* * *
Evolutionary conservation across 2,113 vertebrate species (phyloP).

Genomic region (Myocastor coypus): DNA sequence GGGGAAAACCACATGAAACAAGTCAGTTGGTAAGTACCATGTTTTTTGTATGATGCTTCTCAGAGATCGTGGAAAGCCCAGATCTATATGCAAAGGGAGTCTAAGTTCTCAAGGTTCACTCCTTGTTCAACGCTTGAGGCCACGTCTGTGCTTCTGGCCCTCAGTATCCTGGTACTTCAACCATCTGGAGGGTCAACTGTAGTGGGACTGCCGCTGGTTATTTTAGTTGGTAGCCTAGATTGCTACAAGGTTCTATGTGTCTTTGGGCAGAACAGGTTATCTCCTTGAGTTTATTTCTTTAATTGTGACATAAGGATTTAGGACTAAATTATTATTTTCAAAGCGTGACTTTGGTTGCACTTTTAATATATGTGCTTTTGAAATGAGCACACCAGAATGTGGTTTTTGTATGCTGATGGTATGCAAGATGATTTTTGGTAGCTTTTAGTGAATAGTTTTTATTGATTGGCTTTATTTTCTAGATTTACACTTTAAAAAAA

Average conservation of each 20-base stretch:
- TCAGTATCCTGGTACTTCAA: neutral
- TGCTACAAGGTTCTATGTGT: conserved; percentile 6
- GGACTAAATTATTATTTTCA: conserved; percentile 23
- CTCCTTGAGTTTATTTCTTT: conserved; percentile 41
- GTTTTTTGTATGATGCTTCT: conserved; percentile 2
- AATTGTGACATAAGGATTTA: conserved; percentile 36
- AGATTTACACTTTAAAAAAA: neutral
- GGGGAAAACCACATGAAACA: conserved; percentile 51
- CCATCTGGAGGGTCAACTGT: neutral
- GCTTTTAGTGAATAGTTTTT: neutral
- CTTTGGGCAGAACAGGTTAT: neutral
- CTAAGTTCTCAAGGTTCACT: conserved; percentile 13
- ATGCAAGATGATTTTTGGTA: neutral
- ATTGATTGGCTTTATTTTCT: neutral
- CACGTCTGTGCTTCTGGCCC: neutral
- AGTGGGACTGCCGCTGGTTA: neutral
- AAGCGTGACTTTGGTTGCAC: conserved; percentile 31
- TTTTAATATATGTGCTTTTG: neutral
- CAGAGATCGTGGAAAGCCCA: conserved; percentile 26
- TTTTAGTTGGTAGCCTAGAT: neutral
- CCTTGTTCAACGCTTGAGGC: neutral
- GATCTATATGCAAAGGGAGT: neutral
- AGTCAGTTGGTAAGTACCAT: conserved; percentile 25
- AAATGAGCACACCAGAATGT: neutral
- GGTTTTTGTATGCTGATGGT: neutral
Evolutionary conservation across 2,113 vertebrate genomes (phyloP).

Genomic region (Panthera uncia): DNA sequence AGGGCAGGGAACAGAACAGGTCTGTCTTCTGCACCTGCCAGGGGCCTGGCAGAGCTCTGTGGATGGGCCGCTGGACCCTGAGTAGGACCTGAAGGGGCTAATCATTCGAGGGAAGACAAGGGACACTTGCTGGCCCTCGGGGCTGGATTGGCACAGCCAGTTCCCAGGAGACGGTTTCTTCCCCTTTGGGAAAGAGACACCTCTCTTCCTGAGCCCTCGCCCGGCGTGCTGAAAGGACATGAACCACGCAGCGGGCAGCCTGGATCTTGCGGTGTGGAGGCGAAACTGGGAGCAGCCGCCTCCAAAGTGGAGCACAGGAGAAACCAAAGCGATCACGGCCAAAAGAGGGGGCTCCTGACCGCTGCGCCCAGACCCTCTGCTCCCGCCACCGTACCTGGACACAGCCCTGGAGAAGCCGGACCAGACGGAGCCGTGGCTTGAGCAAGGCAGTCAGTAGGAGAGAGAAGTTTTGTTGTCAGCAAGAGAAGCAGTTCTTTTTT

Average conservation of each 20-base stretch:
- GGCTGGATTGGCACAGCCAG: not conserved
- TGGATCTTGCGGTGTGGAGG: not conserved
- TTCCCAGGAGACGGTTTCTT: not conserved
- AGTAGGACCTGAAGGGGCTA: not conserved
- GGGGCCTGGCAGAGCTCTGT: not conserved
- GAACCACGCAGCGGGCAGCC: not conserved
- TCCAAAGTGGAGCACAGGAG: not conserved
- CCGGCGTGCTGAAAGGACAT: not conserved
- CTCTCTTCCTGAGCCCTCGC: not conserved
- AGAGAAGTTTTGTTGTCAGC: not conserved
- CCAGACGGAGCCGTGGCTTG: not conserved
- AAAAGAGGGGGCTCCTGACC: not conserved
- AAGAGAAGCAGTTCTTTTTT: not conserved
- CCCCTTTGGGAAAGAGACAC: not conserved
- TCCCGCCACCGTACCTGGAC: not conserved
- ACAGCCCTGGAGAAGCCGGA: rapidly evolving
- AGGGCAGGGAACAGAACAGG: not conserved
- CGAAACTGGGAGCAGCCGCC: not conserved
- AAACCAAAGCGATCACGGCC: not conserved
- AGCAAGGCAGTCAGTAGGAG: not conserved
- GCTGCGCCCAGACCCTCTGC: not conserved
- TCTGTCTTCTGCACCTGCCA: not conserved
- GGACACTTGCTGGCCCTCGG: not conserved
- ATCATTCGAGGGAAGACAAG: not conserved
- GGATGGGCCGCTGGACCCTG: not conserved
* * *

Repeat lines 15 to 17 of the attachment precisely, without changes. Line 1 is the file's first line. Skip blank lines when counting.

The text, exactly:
- CTAAGTTCTCAAGGTTCACT: conserved; percentile 13
- ATGCAAGATGATTTTTGGTA: neutral
- ATTGATTGGCTTTATTTTCT: neutral